Document of the Month - April
Medical Bill to Robert Craigie from Dr Thomas Lucas, 22nd December 1795
This bill, sent by Dr Thomas Lucas to his client, Robert Craigie, gives details of the treatment of Craigie's daughter for venereal disease between the 21st November and the 16th December 1795. The treatment is both gruesome and dangerous. It begins with 'opening a venereal bubo' (sore or blister)in the unfortunate woman's groin and then continues with the application of 'mercurial ointment' and the prescribing of pills containing mercury for the patient to take orally.
Lucas then moves on to prescribing 'cooling powders' and an 'opening infusion' before resorting to the mercury ointment again and then 'mercurial solution'. Mercury was routinely used in the treatment of syphilis at this time and it is clear from the presence of the bubo or blister described in the bill that this is likely to be what ailed Craigie's daughter.
The treatment did not work, and as mercury is very poisonous, often resulted in the death of the patient. Prior to the discovery of antibiotics in the mid 20th century, there was no other treatment for this disease, so Lucas here is following the best course of treatment that he has for his patient.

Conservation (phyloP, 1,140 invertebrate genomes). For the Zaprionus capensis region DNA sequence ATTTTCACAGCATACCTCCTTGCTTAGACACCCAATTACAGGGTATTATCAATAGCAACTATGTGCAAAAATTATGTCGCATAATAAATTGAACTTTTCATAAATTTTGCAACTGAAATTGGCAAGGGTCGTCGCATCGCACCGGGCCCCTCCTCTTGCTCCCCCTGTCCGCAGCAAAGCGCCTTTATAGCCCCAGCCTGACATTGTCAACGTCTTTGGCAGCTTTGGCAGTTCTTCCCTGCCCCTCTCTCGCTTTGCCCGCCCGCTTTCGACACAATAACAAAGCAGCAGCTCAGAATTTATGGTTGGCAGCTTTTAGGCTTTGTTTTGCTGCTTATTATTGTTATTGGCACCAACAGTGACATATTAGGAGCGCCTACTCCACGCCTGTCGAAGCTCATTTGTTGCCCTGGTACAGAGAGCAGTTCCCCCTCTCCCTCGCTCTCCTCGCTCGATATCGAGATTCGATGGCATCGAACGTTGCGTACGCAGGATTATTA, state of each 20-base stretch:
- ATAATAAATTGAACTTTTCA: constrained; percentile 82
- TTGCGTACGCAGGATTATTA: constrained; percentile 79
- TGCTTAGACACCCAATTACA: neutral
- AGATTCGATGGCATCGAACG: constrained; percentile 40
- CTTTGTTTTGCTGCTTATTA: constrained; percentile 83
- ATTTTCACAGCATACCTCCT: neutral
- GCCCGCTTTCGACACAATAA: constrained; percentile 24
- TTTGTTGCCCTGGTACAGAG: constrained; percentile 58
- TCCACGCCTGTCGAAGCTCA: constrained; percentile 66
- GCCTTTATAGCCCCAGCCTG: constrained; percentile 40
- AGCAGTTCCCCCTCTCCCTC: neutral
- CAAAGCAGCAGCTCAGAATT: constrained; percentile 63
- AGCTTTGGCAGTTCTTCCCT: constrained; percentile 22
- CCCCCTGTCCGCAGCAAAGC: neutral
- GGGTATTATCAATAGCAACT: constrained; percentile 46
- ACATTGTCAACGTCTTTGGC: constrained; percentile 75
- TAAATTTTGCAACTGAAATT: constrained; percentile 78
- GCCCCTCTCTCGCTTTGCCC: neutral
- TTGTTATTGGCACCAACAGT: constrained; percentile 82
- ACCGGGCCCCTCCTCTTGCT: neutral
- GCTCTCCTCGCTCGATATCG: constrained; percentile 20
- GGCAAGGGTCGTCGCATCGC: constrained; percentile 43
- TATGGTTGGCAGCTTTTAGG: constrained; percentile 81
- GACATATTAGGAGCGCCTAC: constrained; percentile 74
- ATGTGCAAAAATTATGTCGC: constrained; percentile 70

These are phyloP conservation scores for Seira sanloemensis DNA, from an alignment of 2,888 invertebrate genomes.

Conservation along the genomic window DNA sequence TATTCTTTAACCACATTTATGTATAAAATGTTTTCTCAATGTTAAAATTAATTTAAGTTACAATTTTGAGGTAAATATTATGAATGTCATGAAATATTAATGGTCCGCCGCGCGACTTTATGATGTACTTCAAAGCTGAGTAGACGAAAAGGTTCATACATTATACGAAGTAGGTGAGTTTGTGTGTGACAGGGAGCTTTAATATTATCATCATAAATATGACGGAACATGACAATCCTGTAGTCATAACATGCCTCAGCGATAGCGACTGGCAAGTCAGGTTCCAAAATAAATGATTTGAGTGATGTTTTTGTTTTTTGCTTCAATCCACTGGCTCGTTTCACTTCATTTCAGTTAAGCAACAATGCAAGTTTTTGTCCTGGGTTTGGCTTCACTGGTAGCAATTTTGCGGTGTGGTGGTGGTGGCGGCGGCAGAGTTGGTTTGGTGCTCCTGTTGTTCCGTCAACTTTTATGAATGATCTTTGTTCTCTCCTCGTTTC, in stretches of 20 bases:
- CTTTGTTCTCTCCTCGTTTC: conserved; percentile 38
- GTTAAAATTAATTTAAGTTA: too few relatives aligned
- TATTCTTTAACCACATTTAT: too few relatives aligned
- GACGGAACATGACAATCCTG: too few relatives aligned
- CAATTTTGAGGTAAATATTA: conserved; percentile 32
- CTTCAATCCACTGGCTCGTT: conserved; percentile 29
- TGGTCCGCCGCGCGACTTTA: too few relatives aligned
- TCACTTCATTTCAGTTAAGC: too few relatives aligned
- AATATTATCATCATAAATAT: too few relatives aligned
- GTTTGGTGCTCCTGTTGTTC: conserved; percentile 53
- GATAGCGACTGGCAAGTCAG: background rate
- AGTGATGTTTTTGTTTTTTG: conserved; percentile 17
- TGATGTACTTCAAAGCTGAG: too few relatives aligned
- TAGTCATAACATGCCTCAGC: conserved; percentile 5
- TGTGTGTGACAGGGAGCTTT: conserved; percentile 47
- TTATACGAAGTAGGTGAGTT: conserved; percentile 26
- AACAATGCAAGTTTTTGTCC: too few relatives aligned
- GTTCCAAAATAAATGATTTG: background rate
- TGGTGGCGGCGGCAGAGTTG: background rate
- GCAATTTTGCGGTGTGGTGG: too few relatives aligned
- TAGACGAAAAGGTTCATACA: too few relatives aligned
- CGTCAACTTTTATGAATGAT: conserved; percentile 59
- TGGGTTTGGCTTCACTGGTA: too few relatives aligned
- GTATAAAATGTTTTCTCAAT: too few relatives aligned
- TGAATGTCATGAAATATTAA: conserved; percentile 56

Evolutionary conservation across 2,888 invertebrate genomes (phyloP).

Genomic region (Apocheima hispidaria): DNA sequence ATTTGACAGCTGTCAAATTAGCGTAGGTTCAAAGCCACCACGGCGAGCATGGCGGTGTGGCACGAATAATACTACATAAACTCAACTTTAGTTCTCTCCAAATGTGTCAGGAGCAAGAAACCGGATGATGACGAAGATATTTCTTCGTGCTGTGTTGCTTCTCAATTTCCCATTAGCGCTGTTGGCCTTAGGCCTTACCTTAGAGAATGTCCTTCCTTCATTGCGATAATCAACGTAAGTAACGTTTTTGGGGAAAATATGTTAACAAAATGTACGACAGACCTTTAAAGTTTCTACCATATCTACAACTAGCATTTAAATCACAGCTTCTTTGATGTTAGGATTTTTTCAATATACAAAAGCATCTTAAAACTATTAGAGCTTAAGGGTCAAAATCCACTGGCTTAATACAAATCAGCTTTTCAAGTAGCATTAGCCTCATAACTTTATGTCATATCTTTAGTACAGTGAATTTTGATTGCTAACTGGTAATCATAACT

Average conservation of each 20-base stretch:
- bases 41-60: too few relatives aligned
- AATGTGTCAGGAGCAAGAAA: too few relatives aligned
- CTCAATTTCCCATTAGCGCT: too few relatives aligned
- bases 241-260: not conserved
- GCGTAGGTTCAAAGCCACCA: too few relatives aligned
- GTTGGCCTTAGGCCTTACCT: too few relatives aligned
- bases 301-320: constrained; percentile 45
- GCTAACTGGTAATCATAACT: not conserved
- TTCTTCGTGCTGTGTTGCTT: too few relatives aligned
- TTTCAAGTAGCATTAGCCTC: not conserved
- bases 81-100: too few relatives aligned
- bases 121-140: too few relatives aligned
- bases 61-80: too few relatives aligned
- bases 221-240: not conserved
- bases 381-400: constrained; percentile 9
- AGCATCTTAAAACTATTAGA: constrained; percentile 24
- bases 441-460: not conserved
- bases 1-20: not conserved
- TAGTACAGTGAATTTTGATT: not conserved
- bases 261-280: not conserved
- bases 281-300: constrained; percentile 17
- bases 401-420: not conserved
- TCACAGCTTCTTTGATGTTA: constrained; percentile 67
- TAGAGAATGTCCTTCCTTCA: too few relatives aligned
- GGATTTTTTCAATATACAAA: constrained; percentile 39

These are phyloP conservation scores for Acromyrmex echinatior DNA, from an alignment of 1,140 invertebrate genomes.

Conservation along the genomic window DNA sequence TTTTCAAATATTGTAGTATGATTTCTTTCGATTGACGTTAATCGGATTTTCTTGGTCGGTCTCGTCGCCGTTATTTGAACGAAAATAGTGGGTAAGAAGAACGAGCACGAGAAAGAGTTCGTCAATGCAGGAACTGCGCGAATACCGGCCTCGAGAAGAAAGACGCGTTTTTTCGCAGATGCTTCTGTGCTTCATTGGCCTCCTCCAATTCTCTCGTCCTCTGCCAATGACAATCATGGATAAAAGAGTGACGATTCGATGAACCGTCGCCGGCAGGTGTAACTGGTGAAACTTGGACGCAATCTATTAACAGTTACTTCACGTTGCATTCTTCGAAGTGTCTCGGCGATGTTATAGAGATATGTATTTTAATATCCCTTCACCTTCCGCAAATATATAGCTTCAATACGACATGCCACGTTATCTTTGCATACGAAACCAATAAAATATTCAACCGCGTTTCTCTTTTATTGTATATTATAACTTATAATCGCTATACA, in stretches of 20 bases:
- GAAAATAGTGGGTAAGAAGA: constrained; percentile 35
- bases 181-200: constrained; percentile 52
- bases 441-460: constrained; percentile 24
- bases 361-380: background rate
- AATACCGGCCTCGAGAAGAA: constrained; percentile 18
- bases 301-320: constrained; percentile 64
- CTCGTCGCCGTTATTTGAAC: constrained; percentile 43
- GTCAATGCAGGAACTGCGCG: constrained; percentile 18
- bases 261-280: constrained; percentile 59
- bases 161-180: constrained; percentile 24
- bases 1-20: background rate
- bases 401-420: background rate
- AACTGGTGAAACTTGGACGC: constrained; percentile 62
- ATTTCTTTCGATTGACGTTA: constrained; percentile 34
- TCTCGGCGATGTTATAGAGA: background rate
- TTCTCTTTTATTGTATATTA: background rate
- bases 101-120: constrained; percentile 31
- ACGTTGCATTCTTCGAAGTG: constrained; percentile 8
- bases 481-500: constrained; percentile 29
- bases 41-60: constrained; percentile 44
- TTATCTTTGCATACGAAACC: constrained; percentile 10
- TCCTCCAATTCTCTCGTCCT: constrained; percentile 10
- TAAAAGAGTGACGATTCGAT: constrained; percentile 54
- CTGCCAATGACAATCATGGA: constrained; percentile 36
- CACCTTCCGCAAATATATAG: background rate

Dr Thomas Lucas (1756 - 1822) was a physician and surgeon who lived at his house 'Marieville' that he built himself on Upper Bridge Street in Stirling. The Archives holds 2 volumes of his diary dating from between 1808 and 1821. The second volume, beginning in 1815 is recorded as 'Volume 3' in Lucas' handwriting on the first page so it would appear that there was a first volume that might have covered the period of this bill but that this has not survived.
The diaries give a detailed account of certain aspects of the Doctor's life in Stirling and provide a rich picture of local life at the beginning of the 19th century. More details about Dr Lucas and the full text of the diaries may be found on the Council Archives blog featuring these records.
This item was found in the papers of a local solicitor, Mathie McLuckie and Lupton by one of our volunteers, Darren Ferrier